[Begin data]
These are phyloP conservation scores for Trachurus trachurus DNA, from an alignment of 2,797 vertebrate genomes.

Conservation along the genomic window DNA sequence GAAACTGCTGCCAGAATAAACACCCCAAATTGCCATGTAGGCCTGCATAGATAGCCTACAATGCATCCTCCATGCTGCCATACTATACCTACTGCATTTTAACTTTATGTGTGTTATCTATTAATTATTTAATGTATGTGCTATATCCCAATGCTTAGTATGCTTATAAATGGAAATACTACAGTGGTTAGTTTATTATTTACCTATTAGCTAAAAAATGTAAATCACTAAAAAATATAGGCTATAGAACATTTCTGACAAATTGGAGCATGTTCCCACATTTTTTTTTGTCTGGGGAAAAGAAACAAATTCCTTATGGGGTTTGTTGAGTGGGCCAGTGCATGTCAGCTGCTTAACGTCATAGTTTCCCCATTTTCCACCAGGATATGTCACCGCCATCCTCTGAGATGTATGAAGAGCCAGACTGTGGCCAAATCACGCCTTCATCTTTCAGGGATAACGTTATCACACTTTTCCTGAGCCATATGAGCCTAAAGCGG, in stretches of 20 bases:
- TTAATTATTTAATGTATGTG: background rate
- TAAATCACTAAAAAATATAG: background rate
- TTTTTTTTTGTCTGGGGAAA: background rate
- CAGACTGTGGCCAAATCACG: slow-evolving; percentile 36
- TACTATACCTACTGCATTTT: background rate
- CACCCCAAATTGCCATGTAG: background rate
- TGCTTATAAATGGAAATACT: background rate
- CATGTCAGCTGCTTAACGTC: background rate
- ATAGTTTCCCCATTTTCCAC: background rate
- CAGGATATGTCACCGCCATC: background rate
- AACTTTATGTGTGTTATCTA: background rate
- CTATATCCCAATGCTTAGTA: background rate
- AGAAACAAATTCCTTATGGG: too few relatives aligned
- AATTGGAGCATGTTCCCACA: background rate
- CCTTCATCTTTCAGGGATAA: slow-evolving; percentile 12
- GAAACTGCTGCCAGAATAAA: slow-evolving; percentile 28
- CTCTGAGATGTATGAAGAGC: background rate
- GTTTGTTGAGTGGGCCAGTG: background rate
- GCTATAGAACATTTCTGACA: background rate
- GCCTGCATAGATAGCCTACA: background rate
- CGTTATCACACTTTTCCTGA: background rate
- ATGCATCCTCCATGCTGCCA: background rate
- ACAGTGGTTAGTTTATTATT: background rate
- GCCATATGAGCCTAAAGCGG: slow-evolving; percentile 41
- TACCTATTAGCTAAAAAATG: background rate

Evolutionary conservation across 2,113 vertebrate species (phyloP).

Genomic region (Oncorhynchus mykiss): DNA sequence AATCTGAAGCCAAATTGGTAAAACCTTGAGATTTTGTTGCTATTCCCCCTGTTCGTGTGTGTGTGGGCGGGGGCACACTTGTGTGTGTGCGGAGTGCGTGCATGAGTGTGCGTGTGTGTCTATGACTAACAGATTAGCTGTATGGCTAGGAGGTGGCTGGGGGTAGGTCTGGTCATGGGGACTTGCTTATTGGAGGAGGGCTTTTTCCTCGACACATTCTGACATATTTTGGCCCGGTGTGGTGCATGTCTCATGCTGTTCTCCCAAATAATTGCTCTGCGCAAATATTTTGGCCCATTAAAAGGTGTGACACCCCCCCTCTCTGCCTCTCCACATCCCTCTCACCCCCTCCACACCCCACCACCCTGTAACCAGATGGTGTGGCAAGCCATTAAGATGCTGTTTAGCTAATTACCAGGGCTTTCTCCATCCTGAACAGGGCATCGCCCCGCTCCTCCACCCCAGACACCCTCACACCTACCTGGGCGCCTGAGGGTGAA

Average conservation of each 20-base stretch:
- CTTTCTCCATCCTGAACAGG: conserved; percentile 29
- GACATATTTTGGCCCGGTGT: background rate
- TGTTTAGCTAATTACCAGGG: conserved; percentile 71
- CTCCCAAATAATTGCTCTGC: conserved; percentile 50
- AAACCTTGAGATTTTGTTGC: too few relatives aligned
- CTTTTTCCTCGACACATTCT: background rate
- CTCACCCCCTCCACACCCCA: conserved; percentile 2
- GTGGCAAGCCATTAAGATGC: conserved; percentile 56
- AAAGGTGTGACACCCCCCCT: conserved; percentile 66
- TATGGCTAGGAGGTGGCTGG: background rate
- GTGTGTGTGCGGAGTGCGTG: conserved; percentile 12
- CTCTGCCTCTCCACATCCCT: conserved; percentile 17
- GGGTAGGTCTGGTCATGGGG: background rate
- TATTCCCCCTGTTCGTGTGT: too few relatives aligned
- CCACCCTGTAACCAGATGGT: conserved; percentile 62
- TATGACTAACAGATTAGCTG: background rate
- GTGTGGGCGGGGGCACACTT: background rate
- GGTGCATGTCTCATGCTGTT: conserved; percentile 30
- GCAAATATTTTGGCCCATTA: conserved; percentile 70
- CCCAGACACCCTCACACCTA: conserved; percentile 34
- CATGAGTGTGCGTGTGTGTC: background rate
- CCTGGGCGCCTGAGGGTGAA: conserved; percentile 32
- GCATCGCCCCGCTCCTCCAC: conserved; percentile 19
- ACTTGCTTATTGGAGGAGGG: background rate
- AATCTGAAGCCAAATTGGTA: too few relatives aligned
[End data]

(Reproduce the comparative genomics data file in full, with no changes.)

These are phyloP conservation scores for Trachurus trachurus DNA, from an alignment of 2,797 vertebrate genomes.

Conservation along the genomic window DNA sequence GAAACTGCTGCCAGAATAAACACCCCAAATTGCCATGTAGGCCTGCATAGATAGCCTACAATGCATCCTCCATGCTGCCATACTATACCTACTGCATTTTAACTTTATGTGTGTTATCTATTAATTATTTAATGTATGTGCTATATCCCAATGCTTAGTATGCTTATAAATGGAAATACTACAGTGGTTAGTTTATTATTTACCTATTAGCTAAAAAATGTAAATCACTAAAAAATATAGGCTATAGAACATTTCTGACAAATTGGAGCATGTTCCCACATTTTTTTTTGTCTGGGGAAAAGAAACAAATTCCTTATGGGGTTTGTTGAGTGGGCCAGTGCATGTCAGCTGCTTAACGTCATAGTTTCCCCATTTTCCACCAGGATATGTCACCGCCATCCTCTGAGATGTATGAAGAGCCAGACTGTGGCCAAATCACGCCTTCATCTTTCAGGGATAACGTTATCACACTTTTCCTGAGCCATATGAGCCTAAAGCGG, in stretches of 20 bases:
- TTAATTATTTAATGTATGTG: background rate
- TAAATCACTAAAAAATATAG: background rate
- TTTTTTTTTGTCTGGGGAAA: background rate
- CAGACTGTGGCCAAATCACG: slow-evolving; percentile 36
- TACTATACCTACTGCATTTT: background rate
- CACCCCAAATTGCCATGTAG: background rate
- TGCTTATAAATGGAAATACT: background rate
- CATGTCAGCTGCTTAACGTC: background rate
- ATAGTTTCCCCATTTTCCAC: background rate
- CAGGATATGTCACCGCCATC: background rate
- AACTTTATGTGTGTTATCTA: background rate
- CTATATCCCAATGCTTAGTA: background rate
- AGAAACAAATTCCTTATGGG: too few relatives aligned
- AATTGGAGCATGTTCCCACA: background rate
- CCTTCATCTTTCAGGGATAA: slow-evolving; percentile 12
- GAAACTGCTGCCAGAATAAA: slow-evolving; percentile 28
- CTCTGAGATGTATGAAGAGC: background rate
- GTTTGTTGAGTGGGCCAGTG: background rate
- GCTATAGAACATTTCTGACA: background rate
- GCCTGCATAGATAGCCTACA: background rate
- CGTTATCACACTTTTCCTGA: background rate
- ATGCATCCTCCATGCTGCCA: background rate
- ACAGTGGTTAGTTTATTATT: background rate
- GCCATATGAGCCTAAAGCGG: slow-evolving; percentile 41
- TACCTATTAGCTAAAAAATG: background rate

Evolutionary conservation across 2,113 vertebrate species (phyloP).

Genomic region (Oncorhynchus mykiss): DNA sequence AATCTGAAGCCAAATTGGTAAAACCTTGAGATTTTGTTGCTATTCCCCCTGTTCGTGTGTGTGTGGGCGGGGGCACACTTGTGTGTGTGCGGAGTGCGTGCATGAGTGTGCGTGTGTGTCTATGACTAACAGATTAGCTGTATGGCTAGGAGGTGGCTGGGGGTAGGTCTGGTCATGGGGACTTGCTTATTGGAGGAGGGCTTTTTCCTCGACACATTCTGACATATTTTGGCCCGGTGTGGTGCATGTCTCATGCTGTTCTCCCAAATAATTGCTCTGCGCAAATATTTTGGCCCATTAAAAGGTGTGACACCCCCCCTCTCTGCCTCTCCACATCCCTCTCACCCCCTCCACACCCCACCACCCTGTAACCAGATGGTGTGGCAAGCCATTAAGATGCTGTTTAGCTAATTACCAGGGCTTTCTCCATCCTGAACAGGGCATCGCCCCGCTCCTCCACCCCAGACACCCTCACACCTACCTGGGCGCCTGAGGGTGAA

Average conservation of each 20-base stretch:
- CTTTCTCCATCCTGAACAGG: conserved; percentile 29
- GACATATTTTGGCCCGGTGT: background rate
- TGTTTAGCTAATTACCAGGG: conserved; percentile 71
- CTCCCAAATAATTGCTCTGC: conserved; percentile 50
- AAACCTTGAGATTTTGTTGC: too few relatives aligned
- CTTTTTCCTCGACACATTCT: background rate
- CTCACCCCCTCCACACCCCA: conserved; percentile 2
- GTGGCAAGCCATTAAGATGC: conserved; percentile 56
- AAAGGTGTGACACCCCCCCT: conserved; percentile 66
- TATGGCTAGGAGGTGGCTGG: background rate
- GTGTGTGTGCGGAGTGCGTG: conserved; percentile 12
- CTCTGCCTCTCCACATCCCT: conserved; percentile 17
- GGGTAGGTCTGGTCATGGGG: background rate
- TATTCCCCCTGTTCGTGTGT: too few relatives aligned
- CCACCCTGTAACCAGATGGT: conserved; percentile 62
- TATGACTAACAGATTAGCTG: background rate
- GTGTGGGCGGGGGCACACTT: background rate
- GGTGCATGTCTCATGCTGTT: conserved; percentile 30
- GCAAATATTTTGGCCCATTA: conserved; percentile 70
- CCCAGACACCCTCACACCTA: conserved; percentile 34
- CATGAGTGTGCGTGTGTGTC: background rate
- CCTGGGCGCCTGAGGGTGAA: conserved; percentile 32
- GCATCGCCCCGCTCCTCCAC: conserved; percentile 19
- ACTTGCTTATTGGAGGAGGG: background rate
- AATCTGAAGCCAAATTGGTA: too few relatives aligned